I’m not sure there is a way to eliminate power. And I’m not sure that should be the goal. But what we can do is name the power we have and be held accountable to use it in ways that are Christlike. This is how Christians become trustworthy people.

The Enlightenment’s Lie About the Basis of Human Rights

It is all the rage to talk about how oppressive Christianity is and has always been. It’s even more troubling to see some Christians parroting similar lines. Don’t believe it. It is a myth perpetuated since the Enlightenment that Christianity’s contribution to the world is oppression and abuse. As a corollary, the myth also purports that human rights are self-evident. Some add that returning to the way of the Ancients— Greece and Rome— would set us on the path to peace and freedom. Religion in general and Christianity in particular, so the story goes, has led to nothing but wars, doctrinal squabbles, and power grabs.

The sins of the Church are indefensible— exploitation and conquest, abuse and compromise, manipulation and control and more. The critiques of the Christian justification of imperial exploitation are on-target and well-deserved. But those critiques are not original to the philosophers of the Enlightenment. It was Christians who said them first. From Alcuin to Aquinas, from Bartholome de las Casas to Benjamin Lay, it was Christians who most fervently condemned conquest and slavery. But my point here is not to balance the scales of the appraisal of Christianity’s contribution nor even to go blow for blow about its good versus its ills. The point is simply this: Not only do Christians critique their own failures, they do so on the basis of Christian teaching.

Secular historian Tom Holland writes:

“The paradox that weakness that weakness might be a source of strength, that a victim might triumph over his torturers, treat suffering might constitute victory, lay at the heart of the Gospels…The standards by which [Voltaire] judged Christianity, and condemned it for its faults, were not universal. They were not shared by philosophers across the world. They were not common from Beijing to Cayenne. They were distinctively, peculiarly Christian.” (Dominion, p. 394)

In other words, power struggles and abuses were not unique to the Church or to Christendom. What was unique, however, was the basis for condemning it: a savior who died in order to save, a king who was killed in order to conquer sin and death.

But the French never had a Reformation, so their response to the abuses of the Church was to reject Christianity wholesale in the revolt of the philosophers which came to be called in a self-congratulatory way, the “Enlightenment”. Yet the idea that they could simply return to reason as a new kind of religion was itself a myth.

Take, for example, the notion that human rights are ancient. Well, as Holland points out, the Persians were renown for perfecting the art of torture, the Greeks for raping the women of a city they conquered, and the Romans for incorporating both and adding the practices of paedophilia and infanticide to the list. It was Christianity which made the above practices criminal.

Even the French philosopher Marquis de Sade who hated Christianity taught that the “doctrine of loving one’s neighbor is a fantasy that we owe to Christianity and not to Nature” (p. 407). Sade, following what the ancients took for granted, believed some men were born to be masters, and others slaves. The inferior class of human was only slightly above a chimpanzee. When slavery was abolished in the French colonies because of their declaration of human rights in the late 1700s, they were tempted to make exceptions and delay the implementation of abolition. It was the outcry of the British public— Evangelical English men and women— who put the pressure on British diplomacy. Eventually, it took the British navy to block French slave ships from continuing the trade in Africa in the early 1800s.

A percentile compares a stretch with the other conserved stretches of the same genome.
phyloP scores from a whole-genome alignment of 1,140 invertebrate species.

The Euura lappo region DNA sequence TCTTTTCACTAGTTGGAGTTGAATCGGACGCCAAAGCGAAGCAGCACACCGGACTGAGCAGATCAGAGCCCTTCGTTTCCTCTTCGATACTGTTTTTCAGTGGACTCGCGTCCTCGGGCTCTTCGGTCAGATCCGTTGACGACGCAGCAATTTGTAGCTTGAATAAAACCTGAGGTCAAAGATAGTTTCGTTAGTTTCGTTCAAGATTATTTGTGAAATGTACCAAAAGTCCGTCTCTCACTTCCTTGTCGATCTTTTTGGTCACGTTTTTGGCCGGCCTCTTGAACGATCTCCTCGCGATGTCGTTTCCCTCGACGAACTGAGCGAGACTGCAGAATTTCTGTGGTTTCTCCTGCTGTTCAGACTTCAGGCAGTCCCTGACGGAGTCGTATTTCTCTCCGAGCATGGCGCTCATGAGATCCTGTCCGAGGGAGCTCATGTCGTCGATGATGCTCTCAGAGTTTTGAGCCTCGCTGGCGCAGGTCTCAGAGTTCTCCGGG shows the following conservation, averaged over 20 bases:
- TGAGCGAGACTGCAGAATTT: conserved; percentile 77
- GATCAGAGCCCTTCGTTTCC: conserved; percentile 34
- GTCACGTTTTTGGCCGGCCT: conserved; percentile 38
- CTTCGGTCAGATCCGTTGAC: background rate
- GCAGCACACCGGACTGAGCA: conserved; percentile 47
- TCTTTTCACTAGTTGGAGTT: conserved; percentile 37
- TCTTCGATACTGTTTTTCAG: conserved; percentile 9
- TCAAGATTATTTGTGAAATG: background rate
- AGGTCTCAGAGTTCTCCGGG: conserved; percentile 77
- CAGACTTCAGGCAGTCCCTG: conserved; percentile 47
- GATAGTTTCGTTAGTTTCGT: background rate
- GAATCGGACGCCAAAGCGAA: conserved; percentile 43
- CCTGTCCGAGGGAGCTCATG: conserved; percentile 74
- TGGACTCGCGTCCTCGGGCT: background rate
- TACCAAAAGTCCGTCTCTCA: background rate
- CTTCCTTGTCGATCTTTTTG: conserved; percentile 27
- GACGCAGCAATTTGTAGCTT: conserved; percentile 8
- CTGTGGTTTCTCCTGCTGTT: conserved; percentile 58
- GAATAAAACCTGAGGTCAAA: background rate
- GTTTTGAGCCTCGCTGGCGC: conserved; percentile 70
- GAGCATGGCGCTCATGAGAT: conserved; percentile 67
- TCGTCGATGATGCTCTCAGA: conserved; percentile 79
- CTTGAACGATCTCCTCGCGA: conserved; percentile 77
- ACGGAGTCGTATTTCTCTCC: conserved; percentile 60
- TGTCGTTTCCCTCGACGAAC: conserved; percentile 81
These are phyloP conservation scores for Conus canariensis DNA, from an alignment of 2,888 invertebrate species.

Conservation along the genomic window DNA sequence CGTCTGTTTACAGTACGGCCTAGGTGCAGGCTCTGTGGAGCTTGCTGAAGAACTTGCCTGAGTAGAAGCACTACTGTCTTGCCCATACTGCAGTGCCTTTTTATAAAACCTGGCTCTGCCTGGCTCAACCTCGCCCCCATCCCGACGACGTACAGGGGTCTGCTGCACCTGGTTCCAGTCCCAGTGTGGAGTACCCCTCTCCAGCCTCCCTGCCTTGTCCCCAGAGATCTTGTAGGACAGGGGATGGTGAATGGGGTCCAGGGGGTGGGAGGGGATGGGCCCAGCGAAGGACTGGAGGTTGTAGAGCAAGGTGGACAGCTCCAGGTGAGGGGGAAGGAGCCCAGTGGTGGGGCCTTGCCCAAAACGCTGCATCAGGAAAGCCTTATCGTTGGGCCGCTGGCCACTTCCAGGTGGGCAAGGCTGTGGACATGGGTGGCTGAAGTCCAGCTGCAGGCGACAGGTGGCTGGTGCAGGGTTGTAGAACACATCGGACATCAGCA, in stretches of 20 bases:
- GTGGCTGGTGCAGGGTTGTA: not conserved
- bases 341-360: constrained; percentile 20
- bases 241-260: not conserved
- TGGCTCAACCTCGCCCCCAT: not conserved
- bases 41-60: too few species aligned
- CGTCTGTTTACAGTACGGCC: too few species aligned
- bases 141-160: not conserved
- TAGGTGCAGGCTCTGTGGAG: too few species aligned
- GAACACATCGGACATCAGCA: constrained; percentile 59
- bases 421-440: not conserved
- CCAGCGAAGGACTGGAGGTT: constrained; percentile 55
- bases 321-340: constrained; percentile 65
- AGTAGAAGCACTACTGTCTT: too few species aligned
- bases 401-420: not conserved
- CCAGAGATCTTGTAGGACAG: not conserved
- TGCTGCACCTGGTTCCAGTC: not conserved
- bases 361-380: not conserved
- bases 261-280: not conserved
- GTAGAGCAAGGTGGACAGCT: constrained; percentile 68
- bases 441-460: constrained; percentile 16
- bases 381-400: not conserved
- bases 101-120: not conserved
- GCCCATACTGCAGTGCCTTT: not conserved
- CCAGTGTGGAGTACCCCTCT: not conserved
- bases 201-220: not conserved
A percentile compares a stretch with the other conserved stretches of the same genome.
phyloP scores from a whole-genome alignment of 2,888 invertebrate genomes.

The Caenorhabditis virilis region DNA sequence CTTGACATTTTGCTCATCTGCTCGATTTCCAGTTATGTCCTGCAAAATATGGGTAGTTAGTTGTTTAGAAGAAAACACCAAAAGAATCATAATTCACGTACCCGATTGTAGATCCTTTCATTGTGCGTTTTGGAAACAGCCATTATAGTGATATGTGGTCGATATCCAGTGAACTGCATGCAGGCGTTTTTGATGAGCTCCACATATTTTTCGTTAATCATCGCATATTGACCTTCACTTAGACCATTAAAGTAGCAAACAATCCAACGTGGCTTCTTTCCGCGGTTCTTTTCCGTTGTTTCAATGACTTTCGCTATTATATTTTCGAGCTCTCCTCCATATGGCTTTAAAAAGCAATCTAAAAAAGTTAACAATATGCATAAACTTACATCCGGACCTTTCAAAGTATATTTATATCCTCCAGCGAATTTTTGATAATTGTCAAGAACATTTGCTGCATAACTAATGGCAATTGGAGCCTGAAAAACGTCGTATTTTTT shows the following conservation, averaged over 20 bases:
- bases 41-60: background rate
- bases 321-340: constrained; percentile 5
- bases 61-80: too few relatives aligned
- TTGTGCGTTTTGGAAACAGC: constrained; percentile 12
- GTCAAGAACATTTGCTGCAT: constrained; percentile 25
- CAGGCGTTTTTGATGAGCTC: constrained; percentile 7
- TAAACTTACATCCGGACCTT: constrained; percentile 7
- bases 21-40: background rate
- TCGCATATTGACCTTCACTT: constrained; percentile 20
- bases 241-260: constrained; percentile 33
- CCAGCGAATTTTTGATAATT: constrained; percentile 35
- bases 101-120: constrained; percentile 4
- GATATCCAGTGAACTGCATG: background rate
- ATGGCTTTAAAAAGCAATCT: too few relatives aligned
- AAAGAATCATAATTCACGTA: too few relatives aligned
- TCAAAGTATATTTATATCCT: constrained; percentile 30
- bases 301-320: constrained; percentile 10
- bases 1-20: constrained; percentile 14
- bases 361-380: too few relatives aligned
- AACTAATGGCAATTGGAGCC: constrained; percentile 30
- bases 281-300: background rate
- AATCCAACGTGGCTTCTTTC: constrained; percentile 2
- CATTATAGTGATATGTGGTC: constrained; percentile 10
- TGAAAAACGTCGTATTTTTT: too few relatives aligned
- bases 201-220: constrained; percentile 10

What about the universality of human rights? Aren’t they self-evident? The claim that the language of human rights “…existed naturally within the fabric of things, and had always done so, transcending time and space”. Holland counters:

Yet this, of course, was quite as fantastical a belief as anything to be found in the Bible. The evolution of the concept of human rights, mediated as it had been since the Reformation by Protestant jurists, and philosophes, had come to obscure its original authors. It derived, not from Ancient Greece or Rome, but from the period of history condemned by all right-thinking revolutionaries as a lost millennium, in which any hint of enlightenment had at once been snuffed out by monkish, book-burning fanatics. It was an inheritance from the canon lawyers of the Middle Ages” (Dominion, pp. 401-02).

The notion of a human right began modestly enough with canon lawyers in the 1200s. How were the Christians to square the rampant inequality between rich and poor with the insistence of numerous Church Fathers that “the use of all things should be common to all”?’ (p. 239). After the completion of the Decretum (a compilation of church canons and teaching), they arrived at a solution: “A starving pauper who stole from a rich man did so, according to a growing number of legal scholars, iure naturali— ‘in accordance with natural law’ ” (p. 239). Thus, they were not guilty of a crime. Holland sums it up this way:
“Charity, no longer voluntary, was being rendered a legal obligation…That the rich had a duty to give to the poor was, of course, a principle as old as Christianity itself. What no one had thought to argue before, though, was a matching principle: that the poor had an entitlement to the necessities of life. It was— in a formulation increasingly deployed by canon lawyers— a human “right”’ (Dominion, p. 239).